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​Patrick Shanahan, testifies before the Senate Armed Services Committee on June 20, 2017, during his confirmation hearing to be the next Deputy Defense Secretary. Screenshot photo.

—Wilson Brissett

Senate Armed Services Committee Chairman John McCain (R-Ariz.) sharply questioned Deputy Defense Secretary nominee Patrick Shanahan over his answers to senators’ questions and his background as a Boeing executive during his confirmation hearing before the committee Tuesday.

McCain, who suggested he was not yet ready to move the nomination forward, said some of Shanahan’s answers to the committee were “almost insulting” and that his experience at a top-five defense contractor did not prepare him to implement solutions to the Department of Defense’s acquisition woes.

When McCain asked early in the hearing whether Shanahan supported providing lethal arms to Ukrainian forces, Shanahan replied that he was unsure but would “examine this issue closely” if confirmed. McCain called the answer “very disappointing” and told Shanahan that it was “not an informed answer” on a topic that “is not a new issue.”

When Shanahan continued to offer careful answers to McCain’s queries, the chairman suggested the nominee was being “condescending,” and he threatened to “not take your name up for a vote before this committee” if Shanahan continued to avoid questions. Once again, after Shanahan told Sen. Deb Fischer (R-Neb.) that he does not have “any specific recommendations” on potential responses to Russia’s violation of the Intermediate-Range Nuclear Forces treaty, McCain intervened. “We expect straightforward answers, and you just ducked every question Sen. Fischer asked you,” he told Shanahan.

Shanahan, who is currently senior vice president for supply chain and operations at Boeing, also faced questions about how he would handle potential conflicts of interest when the DOD makes contract decisions in relation to his former employer. He promised that he would  “divest all ties with Boeing” except his retirement account, and that he would “not deal with any matter related to Boeing” unless cleared under Department ethics rules.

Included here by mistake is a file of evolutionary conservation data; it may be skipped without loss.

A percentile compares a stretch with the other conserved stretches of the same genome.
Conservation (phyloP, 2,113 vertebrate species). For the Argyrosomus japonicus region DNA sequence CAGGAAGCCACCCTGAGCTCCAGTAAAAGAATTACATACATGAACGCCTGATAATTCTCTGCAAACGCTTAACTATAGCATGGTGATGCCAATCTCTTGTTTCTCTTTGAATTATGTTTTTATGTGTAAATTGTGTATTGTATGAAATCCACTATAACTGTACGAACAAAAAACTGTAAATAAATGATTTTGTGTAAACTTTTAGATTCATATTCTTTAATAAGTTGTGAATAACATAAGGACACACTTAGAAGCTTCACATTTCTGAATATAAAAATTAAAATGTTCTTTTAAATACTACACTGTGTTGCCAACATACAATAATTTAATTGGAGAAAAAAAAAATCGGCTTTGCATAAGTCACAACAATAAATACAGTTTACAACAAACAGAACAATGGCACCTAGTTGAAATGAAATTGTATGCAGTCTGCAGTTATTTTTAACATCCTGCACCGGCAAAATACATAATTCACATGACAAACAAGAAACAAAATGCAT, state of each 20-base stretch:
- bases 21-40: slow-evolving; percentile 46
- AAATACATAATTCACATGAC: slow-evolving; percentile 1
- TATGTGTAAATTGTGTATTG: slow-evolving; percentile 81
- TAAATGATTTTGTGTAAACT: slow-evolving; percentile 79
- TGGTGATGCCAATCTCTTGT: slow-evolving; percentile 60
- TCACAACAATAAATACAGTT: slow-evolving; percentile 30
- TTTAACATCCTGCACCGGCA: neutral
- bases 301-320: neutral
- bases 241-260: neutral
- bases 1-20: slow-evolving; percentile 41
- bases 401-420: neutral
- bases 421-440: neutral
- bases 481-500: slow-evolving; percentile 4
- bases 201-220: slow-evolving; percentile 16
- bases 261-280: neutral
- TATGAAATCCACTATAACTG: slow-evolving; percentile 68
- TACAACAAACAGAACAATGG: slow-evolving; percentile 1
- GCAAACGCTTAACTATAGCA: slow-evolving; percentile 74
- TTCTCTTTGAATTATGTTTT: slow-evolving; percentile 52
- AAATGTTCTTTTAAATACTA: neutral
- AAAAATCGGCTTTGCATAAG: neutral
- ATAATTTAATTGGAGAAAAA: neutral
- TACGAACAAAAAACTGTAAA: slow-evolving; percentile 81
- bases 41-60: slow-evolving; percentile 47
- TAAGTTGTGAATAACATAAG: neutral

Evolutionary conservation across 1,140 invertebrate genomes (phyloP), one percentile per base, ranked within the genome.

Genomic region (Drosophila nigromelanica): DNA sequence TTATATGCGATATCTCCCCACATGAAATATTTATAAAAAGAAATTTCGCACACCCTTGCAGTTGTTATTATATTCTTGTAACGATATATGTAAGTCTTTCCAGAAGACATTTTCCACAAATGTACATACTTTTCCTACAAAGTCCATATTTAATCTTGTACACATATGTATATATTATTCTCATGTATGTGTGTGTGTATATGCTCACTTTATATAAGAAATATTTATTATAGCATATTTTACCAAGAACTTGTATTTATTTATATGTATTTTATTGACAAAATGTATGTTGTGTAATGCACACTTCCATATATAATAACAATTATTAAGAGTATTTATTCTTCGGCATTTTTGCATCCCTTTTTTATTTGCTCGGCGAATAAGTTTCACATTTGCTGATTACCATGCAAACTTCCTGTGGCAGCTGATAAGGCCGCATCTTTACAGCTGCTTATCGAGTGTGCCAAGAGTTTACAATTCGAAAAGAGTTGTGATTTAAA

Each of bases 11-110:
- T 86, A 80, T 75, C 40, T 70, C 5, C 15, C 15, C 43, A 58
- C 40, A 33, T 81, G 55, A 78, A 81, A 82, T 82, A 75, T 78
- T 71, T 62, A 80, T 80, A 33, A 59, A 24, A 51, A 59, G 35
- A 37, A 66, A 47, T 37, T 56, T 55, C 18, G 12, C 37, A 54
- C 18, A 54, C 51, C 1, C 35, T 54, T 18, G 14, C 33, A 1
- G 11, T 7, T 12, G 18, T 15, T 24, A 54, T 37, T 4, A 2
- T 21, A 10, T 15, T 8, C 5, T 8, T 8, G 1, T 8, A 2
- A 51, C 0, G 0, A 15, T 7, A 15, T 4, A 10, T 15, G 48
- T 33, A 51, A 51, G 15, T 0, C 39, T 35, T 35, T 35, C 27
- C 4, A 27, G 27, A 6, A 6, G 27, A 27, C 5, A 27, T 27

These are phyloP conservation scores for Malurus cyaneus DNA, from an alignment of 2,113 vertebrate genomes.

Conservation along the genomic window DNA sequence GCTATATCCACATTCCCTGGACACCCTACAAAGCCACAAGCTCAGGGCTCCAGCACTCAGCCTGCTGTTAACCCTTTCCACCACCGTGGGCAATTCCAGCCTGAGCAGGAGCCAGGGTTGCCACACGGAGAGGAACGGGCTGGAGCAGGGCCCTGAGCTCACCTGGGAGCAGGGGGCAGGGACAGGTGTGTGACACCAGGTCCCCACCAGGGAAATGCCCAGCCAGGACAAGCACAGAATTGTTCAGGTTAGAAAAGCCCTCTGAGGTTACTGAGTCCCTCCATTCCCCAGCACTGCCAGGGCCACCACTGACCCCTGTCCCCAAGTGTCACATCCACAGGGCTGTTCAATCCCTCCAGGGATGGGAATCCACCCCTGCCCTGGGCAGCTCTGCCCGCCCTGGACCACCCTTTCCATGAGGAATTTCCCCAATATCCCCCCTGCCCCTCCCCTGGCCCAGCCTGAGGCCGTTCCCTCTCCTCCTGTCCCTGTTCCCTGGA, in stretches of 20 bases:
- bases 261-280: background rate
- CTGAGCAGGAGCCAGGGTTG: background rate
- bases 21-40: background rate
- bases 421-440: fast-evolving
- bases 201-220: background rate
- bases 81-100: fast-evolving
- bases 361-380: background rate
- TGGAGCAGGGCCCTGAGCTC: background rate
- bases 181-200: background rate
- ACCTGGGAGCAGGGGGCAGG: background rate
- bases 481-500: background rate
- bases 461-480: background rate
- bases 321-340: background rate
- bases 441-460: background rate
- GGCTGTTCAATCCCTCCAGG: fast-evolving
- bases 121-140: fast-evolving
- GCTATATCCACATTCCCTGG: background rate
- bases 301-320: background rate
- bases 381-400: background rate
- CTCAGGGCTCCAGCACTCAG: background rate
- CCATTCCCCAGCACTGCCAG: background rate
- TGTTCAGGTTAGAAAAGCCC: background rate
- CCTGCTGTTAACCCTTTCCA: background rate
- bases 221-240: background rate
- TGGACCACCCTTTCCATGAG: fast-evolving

McCain was not satisfied. “Frankly, I’m not overjoyed that you came from” one of the five corporations that receive 90 percent of DOD business, McCain said. “That’s not what our founding fathers had in mind.”

When Sen. Tom Cotton (R-Ark.) asked Shanahan how he could be effective in a key department leadership role if forced to recuse himself from matters related to a major defense contractor, Shanahan said, “In my view I could provide general guidance … without getting into the specifics of programs.”

Shanahan also promised that he would not allow his business ties to influence his decision-making for the DOD. “I am 1,000 percent committed to the department and to delivering on the reforms” that McCain and other lawmakers have advocated.

McCain was not convinced by the end of the hearing, when he instructed the nominee to “take a look at the responses you sent to this committee” and “see if you want to abridge some of them.” McCain continued to say that “somehow over the last several years, this committee seems to have been treated as sort of a rubber stamp.” He reminded Shanahan that the committee has a constitutional duty to offer advice and consent to the executive branch.

While McCain insisted that, “I want to work with this administration, I want to work with this President, I want to work with the new Secretary of Defense,” he also made clear that, “I’m not going to give him a team that is business as usual.”